3 people found this helpful
Reviewed in the United States on December 22, 2020
I have to admit that prior to reading this book I thought that word of mouth was a random process that needed a lot of luck. However, Jonah Berger has shown that WOM can be planned and executed successfully provided some basic criteria are met. He’s given hope to marketers everywhere that this powerful marketing technique can be harnessed effectively. Loved the stories and case studies, and would like to see a future edition with international cases rather than American only.
A very interesting read on viral events and the psychological reasons behind them
Reviewed in the United States on June 8, 2021
I enjoyed this book. I have read similar books that provide more depth information on the psychological phenomenons that lead to ideas becoming massive hits and the science of choice, however this book still provided valuable examples and insight into some of these known events and more importantly the unique perspective in how to leverage them to benefit one’s goals, particularly in marketing.
Practical, entertaining, insightful!
Reviewed in the United States on December 26, 2018
This is an enjoyable book even if you're not looking for ways to advertise more effectively. But if you are, this will enlighten you to things to catch and hold people's attention that never crossed your mind before. It's given me new insights into marketing my own products and why y attention has been 'caught' by others.
Brilliant! I've literally told all my entrepreneur friends!
Reviewed in the United States on June 3, 2017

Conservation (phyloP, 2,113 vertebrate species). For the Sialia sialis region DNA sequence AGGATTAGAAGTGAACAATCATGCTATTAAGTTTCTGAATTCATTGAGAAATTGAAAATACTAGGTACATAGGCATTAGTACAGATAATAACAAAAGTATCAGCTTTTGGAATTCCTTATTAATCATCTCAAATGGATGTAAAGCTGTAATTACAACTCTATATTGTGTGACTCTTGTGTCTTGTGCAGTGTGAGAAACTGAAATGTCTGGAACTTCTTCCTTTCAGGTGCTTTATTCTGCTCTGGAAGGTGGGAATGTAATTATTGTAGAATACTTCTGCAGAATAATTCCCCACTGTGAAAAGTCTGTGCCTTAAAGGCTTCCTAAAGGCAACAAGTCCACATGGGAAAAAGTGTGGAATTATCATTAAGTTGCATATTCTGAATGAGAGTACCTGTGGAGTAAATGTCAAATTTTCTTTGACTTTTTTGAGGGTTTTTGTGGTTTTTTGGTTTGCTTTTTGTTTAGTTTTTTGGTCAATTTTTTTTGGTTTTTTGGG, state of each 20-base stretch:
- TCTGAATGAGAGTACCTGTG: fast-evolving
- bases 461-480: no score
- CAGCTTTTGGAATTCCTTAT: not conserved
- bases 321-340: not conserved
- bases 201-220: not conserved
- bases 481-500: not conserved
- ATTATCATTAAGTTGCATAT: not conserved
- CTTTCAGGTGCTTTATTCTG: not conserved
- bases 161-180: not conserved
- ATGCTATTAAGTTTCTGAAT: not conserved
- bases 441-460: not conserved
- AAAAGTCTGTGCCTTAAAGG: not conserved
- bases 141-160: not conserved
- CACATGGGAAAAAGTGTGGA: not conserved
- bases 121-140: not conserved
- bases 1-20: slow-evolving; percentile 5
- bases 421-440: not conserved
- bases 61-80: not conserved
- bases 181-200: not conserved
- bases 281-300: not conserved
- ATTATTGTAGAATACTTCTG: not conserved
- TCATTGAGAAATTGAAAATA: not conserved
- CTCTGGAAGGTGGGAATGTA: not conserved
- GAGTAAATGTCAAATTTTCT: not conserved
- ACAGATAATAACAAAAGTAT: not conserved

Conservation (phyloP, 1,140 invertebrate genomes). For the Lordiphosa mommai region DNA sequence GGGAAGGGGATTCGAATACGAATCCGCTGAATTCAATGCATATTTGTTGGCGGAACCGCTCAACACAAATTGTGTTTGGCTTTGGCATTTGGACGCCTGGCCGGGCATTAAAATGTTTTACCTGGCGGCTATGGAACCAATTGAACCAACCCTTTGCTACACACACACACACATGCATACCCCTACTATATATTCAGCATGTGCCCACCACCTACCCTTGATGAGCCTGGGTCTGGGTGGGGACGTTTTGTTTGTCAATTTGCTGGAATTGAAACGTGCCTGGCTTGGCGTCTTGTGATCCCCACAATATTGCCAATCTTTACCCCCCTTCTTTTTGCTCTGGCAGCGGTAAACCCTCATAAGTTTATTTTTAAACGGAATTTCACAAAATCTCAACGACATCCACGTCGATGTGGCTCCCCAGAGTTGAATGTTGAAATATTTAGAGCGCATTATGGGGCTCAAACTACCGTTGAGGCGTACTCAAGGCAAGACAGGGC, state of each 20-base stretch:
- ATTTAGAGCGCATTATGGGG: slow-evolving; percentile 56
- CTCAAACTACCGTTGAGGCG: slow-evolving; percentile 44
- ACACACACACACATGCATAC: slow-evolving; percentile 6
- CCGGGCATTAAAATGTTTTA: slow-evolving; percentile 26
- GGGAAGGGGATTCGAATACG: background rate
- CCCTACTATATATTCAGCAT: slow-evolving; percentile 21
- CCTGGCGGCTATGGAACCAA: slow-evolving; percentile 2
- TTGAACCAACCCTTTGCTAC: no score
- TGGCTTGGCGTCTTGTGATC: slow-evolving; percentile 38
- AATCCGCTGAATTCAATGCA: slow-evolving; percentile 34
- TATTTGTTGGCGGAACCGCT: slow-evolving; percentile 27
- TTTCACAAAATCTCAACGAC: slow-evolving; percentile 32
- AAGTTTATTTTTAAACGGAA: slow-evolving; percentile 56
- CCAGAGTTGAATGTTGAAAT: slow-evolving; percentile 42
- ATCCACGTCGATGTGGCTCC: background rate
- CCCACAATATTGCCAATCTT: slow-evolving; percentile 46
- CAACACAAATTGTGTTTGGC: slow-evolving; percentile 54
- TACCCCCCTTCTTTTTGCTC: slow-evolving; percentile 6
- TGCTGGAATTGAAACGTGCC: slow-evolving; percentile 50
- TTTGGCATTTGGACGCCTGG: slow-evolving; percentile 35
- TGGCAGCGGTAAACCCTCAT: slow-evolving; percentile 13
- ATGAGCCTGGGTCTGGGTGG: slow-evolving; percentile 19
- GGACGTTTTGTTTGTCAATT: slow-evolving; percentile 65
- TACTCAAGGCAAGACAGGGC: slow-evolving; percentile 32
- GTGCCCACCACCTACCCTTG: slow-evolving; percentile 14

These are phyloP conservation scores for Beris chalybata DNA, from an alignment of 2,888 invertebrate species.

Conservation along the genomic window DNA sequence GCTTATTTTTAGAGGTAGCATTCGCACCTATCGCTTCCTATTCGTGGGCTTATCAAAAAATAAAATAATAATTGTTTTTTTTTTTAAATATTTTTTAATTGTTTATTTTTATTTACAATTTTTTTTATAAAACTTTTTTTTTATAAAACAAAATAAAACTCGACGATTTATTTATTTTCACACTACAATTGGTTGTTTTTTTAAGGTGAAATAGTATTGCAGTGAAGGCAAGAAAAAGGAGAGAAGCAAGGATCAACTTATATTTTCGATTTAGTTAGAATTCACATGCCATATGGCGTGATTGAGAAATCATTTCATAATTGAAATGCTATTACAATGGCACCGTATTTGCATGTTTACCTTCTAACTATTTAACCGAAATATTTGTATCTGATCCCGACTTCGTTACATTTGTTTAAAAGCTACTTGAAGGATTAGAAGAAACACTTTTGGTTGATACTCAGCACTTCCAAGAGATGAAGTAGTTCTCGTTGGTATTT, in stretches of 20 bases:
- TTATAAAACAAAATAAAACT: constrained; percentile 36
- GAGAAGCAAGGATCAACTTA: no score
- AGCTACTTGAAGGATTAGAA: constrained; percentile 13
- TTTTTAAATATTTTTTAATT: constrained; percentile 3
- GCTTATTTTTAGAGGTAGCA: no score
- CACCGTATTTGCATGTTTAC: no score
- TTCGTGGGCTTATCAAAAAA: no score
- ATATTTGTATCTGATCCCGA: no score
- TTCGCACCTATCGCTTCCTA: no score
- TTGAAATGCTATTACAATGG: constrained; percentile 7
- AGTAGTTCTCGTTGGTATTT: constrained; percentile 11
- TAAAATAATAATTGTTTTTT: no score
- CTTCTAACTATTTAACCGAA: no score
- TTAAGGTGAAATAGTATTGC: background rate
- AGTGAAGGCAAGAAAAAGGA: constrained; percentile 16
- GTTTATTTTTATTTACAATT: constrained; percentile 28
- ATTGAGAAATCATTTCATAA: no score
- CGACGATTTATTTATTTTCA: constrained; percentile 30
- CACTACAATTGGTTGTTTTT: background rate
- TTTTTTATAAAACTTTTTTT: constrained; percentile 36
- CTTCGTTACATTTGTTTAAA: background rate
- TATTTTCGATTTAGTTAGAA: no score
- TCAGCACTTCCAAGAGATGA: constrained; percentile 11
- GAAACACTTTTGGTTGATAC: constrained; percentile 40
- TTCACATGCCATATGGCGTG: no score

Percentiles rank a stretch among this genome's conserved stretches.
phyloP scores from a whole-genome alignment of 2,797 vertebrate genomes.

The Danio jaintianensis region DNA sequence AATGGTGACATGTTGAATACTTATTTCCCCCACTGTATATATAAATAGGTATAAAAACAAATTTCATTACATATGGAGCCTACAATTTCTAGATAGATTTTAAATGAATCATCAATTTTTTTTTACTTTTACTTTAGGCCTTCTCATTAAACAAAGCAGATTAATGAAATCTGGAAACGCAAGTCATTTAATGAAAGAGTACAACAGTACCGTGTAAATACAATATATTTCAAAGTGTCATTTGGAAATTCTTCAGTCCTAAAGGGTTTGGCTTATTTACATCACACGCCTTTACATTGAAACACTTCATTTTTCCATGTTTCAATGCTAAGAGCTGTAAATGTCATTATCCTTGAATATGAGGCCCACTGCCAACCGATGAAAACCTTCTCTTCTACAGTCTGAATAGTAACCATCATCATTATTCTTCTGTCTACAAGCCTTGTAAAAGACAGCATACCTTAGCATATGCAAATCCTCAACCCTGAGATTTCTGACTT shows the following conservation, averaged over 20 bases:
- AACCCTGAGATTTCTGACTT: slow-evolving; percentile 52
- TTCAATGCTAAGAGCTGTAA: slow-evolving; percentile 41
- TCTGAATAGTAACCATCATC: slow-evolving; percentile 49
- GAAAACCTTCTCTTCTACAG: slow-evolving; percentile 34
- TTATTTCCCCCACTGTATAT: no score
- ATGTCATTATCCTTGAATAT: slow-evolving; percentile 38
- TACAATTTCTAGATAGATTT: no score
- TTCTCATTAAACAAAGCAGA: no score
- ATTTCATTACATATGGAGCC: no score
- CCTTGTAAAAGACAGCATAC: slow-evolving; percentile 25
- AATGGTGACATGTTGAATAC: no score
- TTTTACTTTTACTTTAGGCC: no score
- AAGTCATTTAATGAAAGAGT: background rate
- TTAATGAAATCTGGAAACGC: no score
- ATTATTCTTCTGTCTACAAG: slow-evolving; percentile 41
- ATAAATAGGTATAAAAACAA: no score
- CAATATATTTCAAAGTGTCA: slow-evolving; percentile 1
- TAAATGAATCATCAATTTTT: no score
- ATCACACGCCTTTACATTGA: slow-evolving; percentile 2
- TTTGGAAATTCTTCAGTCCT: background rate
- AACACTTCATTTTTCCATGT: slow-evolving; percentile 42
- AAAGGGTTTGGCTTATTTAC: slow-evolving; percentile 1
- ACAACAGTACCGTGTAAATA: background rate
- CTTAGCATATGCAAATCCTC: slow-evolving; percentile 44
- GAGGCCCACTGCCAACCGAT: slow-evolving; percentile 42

I read a lot of business/marketing books and many of them have a sentence or two worth reading surrounded by fluff that we've all heard before. Contagious is NOT that kind of book. I just finished it and I'm going to read it again with a notepad - this requires study and implementation. What a great, easy, interesting read!! It's so good, I'm leaving a review... I never do that! :)
3 people found this helpful
Reviewed in the United States on September 27, 2017
Possibly one of the best marketing/behavioral psychology books I've read. Its short, to the point, doesn't bore you with info you don't need to know. If you're into marketing or creating content and don't want to get bogged down with the deeper psychology of everything, then this is for you.
3 people found this helpful
Reviewed in the United States on November 10, 2017
Enjoyed the research that went into this book. The writing was clear and impactful, motivational and entertaining. I'd say any book that creates lightbulb moments in our own brains is a GREAT book. Learned so much about social currency and why things catch on. Well worth a second or third listen! I'd rate as Excellent. Thank you for sharing your knowledge.
One person found this helpful
Reviewed in the United States on May 27, 2021
This was such an informative read. It provides insight into the psychology of advertising, and how our emotions are tapped into to provoke action. Whether you're in business or a consumer, this will help you to understand the how and why of what you see and read.
Reviewed in the United States on March 21, 2014